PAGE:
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  • You can use App.config; but it only supports key/value pairs.
  • You can use .Net configuration, configuration sections; but it can be really complex.
  • You can use Xml Serialization/Deserialization by yourself; your classes-your way.
  • You can use some other method; what can they be? ...

Which of these or other methods (if there are) do you prefer? Why?

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closed as primarily opinion-based by demongolem, Cole Johnson, Zong Zheng Li, Kevin Reid, Kromster May 30 '14 at 4:58

Many good questions generate some degree of opinion based on expert experience, but answers to this question will tend to be almost entirely based on opinions, rather than facts, references, or specific expertise.If this question can be reworded to fit the rules in the help center, please edit the question.

13 Answers 13

up vote 21 down vote accepted

When key value pairs are not enough I use Configuration Sections as they are not complex to use (unless you need a complex section):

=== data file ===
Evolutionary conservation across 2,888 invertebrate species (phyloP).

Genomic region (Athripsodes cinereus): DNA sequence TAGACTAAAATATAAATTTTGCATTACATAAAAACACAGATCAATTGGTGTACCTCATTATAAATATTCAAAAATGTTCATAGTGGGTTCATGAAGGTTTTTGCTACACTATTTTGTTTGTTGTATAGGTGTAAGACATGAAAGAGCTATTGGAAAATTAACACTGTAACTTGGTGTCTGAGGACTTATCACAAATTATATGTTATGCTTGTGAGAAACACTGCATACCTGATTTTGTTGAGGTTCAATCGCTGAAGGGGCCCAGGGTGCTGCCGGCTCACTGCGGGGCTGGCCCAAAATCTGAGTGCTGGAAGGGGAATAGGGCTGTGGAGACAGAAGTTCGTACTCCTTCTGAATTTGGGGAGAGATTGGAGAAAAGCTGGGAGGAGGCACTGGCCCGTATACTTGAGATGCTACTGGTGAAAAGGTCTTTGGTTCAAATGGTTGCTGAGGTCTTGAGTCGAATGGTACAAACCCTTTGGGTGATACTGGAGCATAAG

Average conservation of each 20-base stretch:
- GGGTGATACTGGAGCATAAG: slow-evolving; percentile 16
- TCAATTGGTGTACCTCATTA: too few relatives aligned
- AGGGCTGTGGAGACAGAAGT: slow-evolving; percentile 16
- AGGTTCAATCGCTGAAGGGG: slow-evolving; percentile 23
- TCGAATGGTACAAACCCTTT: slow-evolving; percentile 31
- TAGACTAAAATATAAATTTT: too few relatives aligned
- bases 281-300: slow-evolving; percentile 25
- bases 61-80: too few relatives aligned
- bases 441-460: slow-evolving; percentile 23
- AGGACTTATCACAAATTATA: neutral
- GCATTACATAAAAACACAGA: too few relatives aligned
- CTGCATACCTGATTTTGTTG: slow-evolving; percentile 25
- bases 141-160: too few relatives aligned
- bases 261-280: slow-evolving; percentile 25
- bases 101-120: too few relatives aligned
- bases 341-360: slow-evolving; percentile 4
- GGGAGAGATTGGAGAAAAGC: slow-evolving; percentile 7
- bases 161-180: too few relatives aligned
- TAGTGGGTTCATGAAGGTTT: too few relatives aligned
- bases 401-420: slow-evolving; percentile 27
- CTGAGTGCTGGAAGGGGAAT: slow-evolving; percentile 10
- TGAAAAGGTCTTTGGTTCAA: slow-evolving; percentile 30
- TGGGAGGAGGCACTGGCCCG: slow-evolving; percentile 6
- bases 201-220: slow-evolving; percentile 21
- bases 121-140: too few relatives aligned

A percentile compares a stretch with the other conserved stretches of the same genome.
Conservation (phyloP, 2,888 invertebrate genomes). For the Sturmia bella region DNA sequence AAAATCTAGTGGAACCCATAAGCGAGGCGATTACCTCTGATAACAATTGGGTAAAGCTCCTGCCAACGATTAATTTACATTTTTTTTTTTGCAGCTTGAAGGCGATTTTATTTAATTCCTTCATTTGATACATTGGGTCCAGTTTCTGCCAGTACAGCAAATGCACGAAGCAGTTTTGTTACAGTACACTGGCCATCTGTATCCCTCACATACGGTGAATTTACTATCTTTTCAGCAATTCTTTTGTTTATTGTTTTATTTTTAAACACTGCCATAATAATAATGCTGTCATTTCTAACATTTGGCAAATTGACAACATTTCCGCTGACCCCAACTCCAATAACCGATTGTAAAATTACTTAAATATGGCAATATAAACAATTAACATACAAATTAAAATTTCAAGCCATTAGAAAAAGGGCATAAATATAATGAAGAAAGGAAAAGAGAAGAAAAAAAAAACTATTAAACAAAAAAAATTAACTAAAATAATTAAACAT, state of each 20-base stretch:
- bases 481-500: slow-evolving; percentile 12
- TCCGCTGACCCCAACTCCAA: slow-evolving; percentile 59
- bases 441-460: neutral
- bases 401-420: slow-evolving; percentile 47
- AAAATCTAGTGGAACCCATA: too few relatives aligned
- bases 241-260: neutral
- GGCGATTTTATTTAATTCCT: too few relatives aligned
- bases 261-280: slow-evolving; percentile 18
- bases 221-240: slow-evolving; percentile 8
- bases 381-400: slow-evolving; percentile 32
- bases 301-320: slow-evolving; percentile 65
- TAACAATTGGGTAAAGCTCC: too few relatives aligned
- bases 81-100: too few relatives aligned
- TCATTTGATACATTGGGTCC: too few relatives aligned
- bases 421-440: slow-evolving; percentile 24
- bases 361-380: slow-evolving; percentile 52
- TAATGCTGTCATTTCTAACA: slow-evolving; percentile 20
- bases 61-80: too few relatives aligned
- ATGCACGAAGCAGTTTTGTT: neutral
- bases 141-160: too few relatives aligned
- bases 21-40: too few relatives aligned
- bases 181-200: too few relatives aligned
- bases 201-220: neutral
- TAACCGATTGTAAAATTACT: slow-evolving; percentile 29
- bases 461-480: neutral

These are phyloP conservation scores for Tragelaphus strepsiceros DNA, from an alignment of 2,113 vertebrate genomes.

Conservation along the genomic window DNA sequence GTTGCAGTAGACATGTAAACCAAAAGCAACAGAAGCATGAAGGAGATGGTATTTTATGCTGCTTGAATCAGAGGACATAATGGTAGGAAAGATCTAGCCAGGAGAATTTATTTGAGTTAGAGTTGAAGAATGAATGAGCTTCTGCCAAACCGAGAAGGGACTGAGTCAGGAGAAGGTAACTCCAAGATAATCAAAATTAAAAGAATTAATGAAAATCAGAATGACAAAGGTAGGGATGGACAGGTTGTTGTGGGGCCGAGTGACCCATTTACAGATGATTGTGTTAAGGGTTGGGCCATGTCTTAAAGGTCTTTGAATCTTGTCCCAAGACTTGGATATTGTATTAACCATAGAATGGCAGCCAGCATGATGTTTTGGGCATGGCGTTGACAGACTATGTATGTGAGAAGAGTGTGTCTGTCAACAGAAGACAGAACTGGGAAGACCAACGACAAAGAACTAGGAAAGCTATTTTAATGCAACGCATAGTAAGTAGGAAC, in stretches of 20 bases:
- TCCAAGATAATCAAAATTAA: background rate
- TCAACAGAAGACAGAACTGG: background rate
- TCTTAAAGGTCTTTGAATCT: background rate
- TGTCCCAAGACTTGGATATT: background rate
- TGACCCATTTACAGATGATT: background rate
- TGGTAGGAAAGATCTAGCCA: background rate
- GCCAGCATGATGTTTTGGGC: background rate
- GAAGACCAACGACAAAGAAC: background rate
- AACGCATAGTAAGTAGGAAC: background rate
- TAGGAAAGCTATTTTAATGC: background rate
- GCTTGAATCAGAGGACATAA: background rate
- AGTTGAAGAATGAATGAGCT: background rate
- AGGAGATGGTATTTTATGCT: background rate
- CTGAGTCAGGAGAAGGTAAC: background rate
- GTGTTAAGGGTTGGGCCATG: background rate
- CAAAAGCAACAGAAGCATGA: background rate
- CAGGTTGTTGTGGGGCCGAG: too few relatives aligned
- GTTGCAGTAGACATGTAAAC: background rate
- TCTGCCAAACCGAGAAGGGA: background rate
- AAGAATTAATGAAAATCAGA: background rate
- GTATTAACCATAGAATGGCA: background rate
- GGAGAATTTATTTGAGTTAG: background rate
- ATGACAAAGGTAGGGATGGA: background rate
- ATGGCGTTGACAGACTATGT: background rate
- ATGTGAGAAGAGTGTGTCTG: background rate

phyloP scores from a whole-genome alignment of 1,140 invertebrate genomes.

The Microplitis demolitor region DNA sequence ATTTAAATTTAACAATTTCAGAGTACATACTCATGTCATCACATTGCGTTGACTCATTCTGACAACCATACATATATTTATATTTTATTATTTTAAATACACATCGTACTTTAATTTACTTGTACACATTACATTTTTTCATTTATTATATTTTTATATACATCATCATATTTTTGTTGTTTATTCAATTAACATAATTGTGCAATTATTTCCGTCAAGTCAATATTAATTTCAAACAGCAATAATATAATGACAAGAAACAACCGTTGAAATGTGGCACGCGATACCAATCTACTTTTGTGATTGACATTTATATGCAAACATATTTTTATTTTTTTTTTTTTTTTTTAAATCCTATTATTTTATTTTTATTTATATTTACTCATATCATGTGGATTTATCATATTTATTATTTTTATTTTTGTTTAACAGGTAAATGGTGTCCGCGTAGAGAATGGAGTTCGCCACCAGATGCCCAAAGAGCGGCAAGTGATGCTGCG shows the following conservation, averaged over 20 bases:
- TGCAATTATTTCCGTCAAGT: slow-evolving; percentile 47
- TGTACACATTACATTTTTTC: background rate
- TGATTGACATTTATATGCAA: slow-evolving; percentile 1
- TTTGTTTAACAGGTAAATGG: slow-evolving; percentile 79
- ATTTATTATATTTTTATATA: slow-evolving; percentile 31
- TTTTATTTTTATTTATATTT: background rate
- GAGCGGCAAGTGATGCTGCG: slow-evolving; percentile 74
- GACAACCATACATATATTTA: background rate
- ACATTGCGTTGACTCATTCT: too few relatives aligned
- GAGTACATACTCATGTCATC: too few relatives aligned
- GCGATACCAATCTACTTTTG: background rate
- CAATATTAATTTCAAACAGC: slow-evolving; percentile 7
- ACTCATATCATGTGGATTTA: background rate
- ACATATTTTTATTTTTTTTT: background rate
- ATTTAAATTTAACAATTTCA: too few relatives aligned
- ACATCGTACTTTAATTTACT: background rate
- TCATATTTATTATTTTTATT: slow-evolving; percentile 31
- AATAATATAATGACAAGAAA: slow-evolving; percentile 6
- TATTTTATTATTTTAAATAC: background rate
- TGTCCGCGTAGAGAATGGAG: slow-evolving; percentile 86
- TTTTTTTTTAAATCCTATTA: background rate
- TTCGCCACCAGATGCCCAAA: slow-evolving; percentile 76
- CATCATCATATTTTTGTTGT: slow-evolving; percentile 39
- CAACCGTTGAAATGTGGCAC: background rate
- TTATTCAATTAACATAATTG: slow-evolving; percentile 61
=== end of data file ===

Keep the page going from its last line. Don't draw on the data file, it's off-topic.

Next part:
Define your custom section:

        public class CustomSection : ConfigurationSection
            [ConfigurationProperty("LastName", IsRequired = true,
            DefaultValue = "TEST")]
            public String LastName
                get { return (String)base["LastName"]; }
                set { base["LastName"] = value; }

            [ConfigurationProperty("FirstName", IsRequired = true, DefaultValue =
            public String FirstName
                get { return (String)base["FirstName"]; }
                set { base["FirstName"] = value; }

            public CustomSection()


Programmatically create your section (if it doesn't already exist):

           // Create a custom section.
            static void CreateSection()

                    CustomSection customSection;

                    // Get the current configuration file.
                    System.Configuration.Configuration config = ConfigurationManager.OpenExeConfiguration(@"ConfigurationTest.exe");

                    // Create the section entry  
                    // in the <configSections> and the 
                    // related target section in <configuration>.